"Imagine you are playing ping-pong with a friend. Your friend makes a serve. Information about where and when the ball hit the table is provided by both vision and hearing. Scientists have believed that each of the senses produces an estimate relevant for the task (in this example, about the location or time of the ball's impact) and then these votes get combined subconsciously according to rules that take into account which sense is more reliable. And this is how the senses interact in how we perceive the world. However, our findings show that the senses of hearing and vision can also interact at a more basic level, before they each even produce an estimate, " says Ladan Shams, a UCLA professor of psychology, and the senior author of a new study appearing in the December issue of Psychological Science, a journal published by the Association for Psychological Science.
Mayo Clinic researchers have identified critical steps leading to myelin destruction in neuromyelitis optica (NMO), a debilitating neurological disease that is commonly misdiagnosed as multiple sclerosis (MS). The findings could lead to better care for the thousands of patients around the world with NMO. The paper was published in the journal, Proceedings of the National Academy of Sciences, USA. NMO is an inflammatory autoimmune disease of the central nervous system that damages the optic nerves and spinal cord, causing vision loss, weakness, numbness and, sometimes, arm and leg paralysis and loss of bowel and bladder control. NMO was historically misdiagnosed as a severe variant of MS until 2005 when a team led by Vanda A. Lennon, M.D., Ph.D., a Mayo Clinic research immunologist, identified an antibody unique to NMO, and discovered that its unexpected target was the major water channel of the central nervous system (aquaporin-4).
Thanks to a new study of the retina, scientists at UC Santa Barbara have developed a greater understanding of how the nervous system becomes wired during early development. The findings reflect the expansion of developmental neurobiology and vision research at UCSB. The work is described in a recent publication of the Journal of Neuroscience. The research team examined the connectivity of nerve cells, called neurons, in mice. Neurons communicate with one another via synapses where the dendrites and axon terminals of different cells form contacts. This is where nerve signals are transmitted from one neuron to another. Scientists have understood for some time how neuronal activation at developing synapses contributes to the patterns of connectivity observed in maturity, explained Ben Reese, senior author and professor in UCSB's Neuroscience Research Institute and the Department of Psychological & Brain Sciences.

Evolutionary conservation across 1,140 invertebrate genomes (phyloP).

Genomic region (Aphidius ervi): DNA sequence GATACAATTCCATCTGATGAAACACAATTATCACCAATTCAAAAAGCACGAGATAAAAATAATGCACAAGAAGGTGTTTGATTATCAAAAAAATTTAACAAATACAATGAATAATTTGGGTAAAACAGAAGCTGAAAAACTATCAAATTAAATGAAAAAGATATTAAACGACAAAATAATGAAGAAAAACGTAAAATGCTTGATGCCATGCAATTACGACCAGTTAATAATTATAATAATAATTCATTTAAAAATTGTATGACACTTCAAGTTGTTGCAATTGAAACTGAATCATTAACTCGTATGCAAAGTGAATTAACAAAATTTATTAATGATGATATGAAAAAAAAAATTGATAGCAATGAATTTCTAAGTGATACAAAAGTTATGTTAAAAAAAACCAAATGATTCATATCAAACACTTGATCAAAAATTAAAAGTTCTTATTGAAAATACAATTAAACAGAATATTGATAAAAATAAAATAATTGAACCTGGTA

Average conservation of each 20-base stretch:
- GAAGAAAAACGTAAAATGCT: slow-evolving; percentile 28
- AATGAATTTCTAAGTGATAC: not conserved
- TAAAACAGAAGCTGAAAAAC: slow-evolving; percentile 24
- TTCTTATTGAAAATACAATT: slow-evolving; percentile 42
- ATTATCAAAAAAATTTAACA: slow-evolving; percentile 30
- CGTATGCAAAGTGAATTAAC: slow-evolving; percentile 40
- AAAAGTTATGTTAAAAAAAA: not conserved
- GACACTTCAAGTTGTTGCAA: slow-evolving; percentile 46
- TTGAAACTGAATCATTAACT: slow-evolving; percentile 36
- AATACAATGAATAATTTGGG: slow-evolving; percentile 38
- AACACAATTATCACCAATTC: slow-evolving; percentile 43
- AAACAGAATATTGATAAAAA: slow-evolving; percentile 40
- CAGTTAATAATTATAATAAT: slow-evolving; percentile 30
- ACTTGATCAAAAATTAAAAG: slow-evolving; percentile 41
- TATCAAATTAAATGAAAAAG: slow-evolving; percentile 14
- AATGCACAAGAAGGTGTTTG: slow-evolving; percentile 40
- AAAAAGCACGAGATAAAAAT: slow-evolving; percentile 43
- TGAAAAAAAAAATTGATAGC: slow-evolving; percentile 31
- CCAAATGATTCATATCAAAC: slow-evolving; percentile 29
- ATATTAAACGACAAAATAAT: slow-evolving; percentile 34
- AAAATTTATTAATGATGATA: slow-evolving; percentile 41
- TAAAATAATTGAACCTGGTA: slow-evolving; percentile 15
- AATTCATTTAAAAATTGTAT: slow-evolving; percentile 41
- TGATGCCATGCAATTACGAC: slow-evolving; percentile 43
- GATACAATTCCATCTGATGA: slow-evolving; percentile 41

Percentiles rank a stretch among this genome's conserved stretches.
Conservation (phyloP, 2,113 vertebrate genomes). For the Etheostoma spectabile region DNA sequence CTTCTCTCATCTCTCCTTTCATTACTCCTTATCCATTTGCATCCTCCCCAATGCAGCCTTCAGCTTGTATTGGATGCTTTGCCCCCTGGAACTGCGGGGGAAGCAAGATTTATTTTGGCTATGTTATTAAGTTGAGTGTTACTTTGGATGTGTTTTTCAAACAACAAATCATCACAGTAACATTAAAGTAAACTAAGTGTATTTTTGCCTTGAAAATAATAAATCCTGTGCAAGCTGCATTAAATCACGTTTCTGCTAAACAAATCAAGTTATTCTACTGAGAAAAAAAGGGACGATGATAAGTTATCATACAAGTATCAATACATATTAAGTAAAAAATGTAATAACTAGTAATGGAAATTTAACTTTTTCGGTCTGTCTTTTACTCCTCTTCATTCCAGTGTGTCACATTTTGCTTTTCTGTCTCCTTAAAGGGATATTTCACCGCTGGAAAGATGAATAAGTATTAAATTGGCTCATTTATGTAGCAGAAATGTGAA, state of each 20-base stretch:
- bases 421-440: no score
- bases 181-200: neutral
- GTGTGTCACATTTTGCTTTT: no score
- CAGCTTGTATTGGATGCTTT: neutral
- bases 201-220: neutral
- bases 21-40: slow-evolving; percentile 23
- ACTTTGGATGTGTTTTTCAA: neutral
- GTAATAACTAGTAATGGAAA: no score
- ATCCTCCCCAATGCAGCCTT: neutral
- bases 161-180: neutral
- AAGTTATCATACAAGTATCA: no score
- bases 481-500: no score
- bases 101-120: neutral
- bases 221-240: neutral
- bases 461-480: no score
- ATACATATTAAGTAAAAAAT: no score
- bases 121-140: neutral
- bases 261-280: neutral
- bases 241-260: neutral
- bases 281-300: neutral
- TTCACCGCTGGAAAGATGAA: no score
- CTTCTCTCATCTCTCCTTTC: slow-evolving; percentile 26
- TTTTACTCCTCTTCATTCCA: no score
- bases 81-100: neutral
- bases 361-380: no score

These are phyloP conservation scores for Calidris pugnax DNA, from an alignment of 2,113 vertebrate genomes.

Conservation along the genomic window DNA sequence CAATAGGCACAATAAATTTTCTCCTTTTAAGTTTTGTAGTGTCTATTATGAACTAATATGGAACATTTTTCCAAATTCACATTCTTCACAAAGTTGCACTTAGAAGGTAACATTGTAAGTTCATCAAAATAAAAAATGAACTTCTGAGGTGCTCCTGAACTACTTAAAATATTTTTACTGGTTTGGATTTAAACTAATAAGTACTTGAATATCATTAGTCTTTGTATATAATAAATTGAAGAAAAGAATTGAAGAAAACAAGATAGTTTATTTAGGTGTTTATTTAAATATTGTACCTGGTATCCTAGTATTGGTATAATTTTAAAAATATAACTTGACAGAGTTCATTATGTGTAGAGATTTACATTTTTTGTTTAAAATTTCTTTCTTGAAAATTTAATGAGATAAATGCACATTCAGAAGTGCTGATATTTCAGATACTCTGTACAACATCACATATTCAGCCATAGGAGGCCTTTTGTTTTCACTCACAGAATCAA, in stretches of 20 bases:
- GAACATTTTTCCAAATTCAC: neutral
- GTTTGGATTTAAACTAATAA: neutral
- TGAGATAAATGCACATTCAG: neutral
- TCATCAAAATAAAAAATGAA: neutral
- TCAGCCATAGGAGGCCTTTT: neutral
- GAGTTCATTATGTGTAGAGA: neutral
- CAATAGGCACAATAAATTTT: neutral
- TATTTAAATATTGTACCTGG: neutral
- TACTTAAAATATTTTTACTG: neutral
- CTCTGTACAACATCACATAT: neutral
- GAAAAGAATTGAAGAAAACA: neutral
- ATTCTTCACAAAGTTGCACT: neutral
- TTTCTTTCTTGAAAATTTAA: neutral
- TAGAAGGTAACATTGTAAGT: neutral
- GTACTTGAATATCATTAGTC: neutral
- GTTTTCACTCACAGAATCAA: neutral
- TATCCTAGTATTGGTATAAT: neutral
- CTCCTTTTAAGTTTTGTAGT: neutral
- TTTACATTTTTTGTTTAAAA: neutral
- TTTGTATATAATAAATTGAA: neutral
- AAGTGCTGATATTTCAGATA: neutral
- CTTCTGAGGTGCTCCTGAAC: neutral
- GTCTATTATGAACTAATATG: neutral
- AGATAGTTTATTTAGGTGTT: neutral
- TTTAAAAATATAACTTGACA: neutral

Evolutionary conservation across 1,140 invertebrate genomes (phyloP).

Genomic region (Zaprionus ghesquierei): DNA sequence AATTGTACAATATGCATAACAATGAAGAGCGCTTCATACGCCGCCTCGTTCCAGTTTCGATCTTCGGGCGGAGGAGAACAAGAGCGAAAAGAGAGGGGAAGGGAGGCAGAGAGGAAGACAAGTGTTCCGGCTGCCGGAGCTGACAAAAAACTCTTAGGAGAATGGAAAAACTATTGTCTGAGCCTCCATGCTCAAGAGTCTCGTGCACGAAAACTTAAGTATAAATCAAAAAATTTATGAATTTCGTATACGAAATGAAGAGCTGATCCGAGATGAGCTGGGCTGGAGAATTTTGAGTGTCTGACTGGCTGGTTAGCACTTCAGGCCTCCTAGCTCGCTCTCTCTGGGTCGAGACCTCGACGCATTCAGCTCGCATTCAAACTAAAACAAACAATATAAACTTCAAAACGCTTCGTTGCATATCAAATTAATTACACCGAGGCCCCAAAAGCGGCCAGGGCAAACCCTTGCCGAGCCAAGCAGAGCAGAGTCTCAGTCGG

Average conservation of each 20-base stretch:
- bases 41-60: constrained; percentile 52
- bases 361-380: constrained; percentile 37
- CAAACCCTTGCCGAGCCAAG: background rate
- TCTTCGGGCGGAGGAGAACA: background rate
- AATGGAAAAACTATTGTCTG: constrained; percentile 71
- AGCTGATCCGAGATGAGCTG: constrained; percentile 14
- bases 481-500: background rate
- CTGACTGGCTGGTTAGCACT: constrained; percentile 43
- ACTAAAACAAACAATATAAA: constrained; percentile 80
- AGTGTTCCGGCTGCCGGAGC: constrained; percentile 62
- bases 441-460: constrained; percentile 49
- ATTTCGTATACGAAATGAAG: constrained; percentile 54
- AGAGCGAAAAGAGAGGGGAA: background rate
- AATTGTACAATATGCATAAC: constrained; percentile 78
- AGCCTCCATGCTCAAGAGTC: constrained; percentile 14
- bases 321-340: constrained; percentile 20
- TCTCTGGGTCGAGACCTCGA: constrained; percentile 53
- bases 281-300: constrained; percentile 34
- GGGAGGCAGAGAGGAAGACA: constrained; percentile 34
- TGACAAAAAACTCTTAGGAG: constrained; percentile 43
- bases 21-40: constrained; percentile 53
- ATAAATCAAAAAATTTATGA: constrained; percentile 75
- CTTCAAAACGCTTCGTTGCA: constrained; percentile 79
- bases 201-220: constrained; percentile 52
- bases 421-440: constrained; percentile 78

A transparent cornea is essential for vision, which is why the eye has evolved to nourish the cornea without blood vessels. But for millions of people around the world, diseases of the eye or trauma spur the growth of blood vessels and can cause blindness. A new Northwestern Medicine study has identified a gene that plays a major role in maintaining clarity of the cornea in humans and mice - and could possibly be used as gene therapy to treat diseases that cause blindness. The paper is published in the Proceedings of the National Academy of Sciences. "We believe we've discovered the master regulator gene that prevents the formation of blood vessels in the eye and protects the clarity of the cornea, " said lead author Tsutomu Kume, associate professor of medicine at Northwestern University Feinberg School of Medicine and a researcher at Feinberg Cardiovascular Research Institute.
A study being published Online First by the Archives of Ophthalmology, one of the JAMA/Archives journals reveals that, 10% of patients who received a single dose of oral azithromycin ( antibiotic ) after surgery for trichiasis (a significant worldwide eye problem) experience trichiasis again compared to 13% of patients who received topical tetracycline therapy, with the protective effects apparent for up to 3 years after surgery, although not considerably different between the two medications. Trachoma is caused by infection with the Chlamydia trachomatis bacteria in the eye and accounts for an estimated 15.5% of blindness in the world. If left untreated Trachoma can lead to chronic follicular conjunctivitis ("pink-eye"), which may cause scarring of the eyelid and turned-in eyelashes rubbing against the surface of the eye.